Recently, the photographer partnered up with Erin Joy and activist Harold Smith-Franzen to launch and expand Where Love Is Illegal, a platform devoted to sharing the portraits and first-person stories of those who have suffered discrimination and persecution at the hands of their governments, their communities, and families. In addition to raising awareness, the campaign collects donations that go directly to community-based NGOs working to protect LGBTQI people in need.

Stories about LGBTQI rights, suggests Hammond, often exclude the voices of those who matter most: the LGBTQI people themselves. He met his subjects—though the word “subject” is probably not an appropriate epithet here—through these small organizations working in Cameroon, Uganda, South Africa, Russia, Malaysia, and Lebanon with survivors of discrimination and abuse. With these sessions more than others, he pushed aside many of his own intentions or preconceptions to make way for his sitters to tell their stories in the way that was truest to them.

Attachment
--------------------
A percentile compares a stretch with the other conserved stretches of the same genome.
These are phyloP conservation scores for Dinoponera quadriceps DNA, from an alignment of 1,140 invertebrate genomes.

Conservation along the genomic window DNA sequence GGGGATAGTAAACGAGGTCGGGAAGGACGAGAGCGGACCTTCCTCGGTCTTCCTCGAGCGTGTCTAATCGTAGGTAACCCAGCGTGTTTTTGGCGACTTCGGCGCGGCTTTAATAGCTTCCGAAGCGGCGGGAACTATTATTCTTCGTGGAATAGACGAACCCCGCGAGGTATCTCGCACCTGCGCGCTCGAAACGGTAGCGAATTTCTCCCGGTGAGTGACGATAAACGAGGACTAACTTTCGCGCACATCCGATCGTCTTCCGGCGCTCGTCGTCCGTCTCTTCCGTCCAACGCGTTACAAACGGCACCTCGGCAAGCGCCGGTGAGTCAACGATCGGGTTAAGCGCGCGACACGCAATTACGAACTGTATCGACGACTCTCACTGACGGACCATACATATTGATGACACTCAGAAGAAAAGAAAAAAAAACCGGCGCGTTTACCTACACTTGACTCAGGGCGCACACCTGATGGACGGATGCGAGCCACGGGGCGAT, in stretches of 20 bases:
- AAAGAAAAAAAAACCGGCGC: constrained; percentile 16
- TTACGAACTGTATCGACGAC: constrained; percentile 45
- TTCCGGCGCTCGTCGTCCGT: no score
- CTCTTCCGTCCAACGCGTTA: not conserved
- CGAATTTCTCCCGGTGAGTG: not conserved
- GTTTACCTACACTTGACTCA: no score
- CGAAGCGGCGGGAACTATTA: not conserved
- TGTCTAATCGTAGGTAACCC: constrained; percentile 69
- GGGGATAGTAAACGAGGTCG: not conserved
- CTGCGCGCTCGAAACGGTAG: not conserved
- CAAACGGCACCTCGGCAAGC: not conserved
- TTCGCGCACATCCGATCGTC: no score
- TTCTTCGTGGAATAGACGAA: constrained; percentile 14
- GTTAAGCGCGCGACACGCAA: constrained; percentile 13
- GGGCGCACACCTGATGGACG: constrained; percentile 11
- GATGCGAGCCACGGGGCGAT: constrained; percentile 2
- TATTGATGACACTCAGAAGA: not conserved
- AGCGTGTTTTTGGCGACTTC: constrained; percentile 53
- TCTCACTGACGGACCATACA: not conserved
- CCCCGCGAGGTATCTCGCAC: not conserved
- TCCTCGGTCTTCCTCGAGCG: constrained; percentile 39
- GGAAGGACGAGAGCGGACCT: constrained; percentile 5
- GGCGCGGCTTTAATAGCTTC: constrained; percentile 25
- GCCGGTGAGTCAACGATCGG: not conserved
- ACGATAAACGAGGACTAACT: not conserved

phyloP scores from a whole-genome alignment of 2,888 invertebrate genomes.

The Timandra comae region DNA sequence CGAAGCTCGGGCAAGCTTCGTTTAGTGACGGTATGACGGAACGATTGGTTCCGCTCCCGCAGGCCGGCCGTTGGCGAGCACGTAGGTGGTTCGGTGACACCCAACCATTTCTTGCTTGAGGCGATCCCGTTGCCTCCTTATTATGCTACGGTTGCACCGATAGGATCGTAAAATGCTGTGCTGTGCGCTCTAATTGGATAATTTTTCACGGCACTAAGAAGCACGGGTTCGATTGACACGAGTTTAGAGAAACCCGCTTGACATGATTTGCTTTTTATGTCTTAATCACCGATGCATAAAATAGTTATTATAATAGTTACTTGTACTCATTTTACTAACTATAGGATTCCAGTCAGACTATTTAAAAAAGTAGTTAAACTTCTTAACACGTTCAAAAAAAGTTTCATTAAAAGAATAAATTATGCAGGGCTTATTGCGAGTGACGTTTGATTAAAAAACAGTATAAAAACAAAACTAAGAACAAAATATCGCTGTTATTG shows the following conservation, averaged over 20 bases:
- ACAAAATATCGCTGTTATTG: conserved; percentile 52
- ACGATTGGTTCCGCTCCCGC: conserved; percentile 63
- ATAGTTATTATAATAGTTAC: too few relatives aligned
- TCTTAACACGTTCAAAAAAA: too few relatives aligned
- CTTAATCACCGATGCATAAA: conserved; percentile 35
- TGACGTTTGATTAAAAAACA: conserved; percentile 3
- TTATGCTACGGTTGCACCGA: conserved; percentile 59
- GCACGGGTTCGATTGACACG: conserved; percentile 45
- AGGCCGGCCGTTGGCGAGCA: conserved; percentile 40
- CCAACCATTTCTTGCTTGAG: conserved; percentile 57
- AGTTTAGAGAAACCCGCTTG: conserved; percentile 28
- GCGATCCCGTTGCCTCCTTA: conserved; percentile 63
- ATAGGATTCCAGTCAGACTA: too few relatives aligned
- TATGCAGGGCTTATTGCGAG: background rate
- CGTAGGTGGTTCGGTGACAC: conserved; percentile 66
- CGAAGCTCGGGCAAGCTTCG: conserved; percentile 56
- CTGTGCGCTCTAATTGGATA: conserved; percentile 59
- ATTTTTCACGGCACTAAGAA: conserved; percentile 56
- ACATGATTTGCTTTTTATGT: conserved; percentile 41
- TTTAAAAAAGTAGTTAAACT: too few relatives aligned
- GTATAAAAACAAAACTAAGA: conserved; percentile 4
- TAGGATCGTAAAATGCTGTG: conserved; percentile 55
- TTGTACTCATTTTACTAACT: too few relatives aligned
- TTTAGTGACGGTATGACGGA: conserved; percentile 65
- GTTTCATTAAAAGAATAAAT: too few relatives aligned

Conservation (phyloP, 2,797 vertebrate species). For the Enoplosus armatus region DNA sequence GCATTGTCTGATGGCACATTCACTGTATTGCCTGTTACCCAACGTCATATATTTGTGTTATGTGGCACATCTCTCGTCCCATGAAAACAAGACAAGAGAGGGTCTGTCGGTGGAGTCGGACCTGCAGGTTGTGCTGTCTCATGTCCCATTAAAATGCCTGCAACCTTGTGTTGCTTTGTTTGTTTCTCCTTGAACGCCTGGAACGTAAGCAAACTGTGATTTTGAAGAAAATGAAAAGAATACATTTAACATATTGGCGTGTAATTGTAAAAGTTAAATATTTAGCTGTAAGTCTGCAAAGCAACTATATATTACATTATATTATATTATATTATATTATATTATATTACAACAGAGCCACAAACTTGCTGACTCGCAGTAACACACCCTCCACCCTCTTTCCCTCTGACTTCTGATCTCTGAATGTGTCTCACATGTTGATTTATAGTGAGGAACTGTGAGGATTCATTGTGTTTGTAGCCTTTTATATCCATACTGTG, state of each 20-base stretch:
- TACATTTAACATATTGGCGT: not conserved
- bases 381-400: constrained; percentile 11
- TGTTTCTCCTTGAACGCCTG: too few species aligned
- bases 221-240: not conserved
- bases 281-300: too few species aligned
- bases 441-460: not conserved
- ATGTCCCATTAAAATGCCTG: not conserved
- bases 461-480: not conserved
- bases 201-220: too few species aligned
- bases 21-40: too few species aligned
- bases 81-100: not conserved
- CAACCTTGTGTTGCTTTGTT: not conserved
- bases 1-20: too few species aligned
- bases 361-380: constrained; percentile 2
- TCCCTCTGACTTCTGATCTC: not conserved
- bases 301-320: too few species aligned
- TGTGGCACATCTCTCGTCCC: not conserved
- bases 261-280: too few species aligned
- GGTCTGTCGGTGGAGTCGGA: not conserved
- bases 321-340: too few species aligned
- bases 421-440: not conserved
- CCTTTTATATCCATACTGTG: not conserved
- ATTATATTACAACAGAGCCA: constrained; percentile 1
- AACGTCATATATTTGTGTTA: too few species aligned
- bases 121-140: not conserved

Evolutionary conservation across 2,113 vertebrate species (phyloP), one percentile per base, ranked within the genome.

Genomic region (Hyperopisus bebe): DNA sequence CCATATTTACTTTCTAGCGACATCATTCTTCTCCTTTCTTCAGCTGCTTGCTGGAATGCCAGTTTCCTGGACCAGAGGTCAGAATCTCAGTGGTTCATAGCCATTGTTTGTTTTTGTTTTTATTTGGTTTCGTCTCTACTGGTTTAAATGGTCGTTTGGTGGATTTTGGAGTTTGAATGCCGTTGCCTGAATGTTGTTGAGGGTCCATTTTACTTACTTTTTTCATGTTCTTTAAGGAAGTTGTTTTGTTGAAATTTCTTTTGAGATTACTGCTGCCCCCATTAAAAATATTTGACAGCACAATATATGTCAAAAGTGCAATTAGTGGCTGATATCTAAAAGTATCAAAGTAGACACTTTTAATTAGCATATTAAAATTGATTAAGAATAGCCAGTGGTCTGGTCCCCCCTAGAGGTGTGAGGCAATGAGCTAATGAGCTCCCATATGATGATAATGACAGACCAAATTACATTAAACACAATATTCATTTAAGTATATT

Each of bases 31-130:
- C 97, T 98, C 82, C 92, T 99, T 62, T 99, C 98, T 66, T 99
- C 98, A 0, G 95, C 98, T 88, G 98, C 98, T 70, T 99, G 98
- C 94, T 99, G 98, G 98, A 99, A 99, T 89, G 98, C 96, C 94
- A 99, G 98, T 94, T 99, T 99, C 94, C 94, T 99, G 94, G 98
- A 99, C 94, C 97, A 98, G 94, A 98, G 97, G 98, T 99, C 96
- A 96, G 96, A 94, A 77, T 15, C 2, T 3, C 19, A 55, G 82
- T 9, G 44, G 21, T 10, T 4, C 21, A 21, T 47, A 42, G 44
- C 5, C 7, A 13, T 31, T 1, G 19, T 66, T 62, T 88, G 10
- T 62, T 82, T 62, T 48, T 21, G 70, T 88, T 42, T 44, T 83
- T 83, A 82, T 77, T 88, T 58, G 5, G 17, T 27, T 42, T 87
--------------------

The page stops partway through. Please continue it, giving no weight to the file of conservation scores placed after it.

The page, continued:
When the photographer asked the sixty-five people he photographed to recount what had happened to them, many had trouble deciding between several incidents. Some had been neglected and cast off by their families; others had lost jobs; still more had been assaulted or raped based on their sexualities or gender identities. In some cases, the words were too painful to put to paper, so instead, a sitter might write simply that it was too difficult to think about. Others spent days writing and returned with carefully crafted prose or poetry.

Many were hesitant to have their portrait taken for safety reasons; some chose to obscure their faces so that they could not be identified. Hammond shot on film and gave the original picture to each sitter, meaning that if they felt threatened, they always had the option to tear the picture and erase it from existence. Trust sometimes took a long time to build.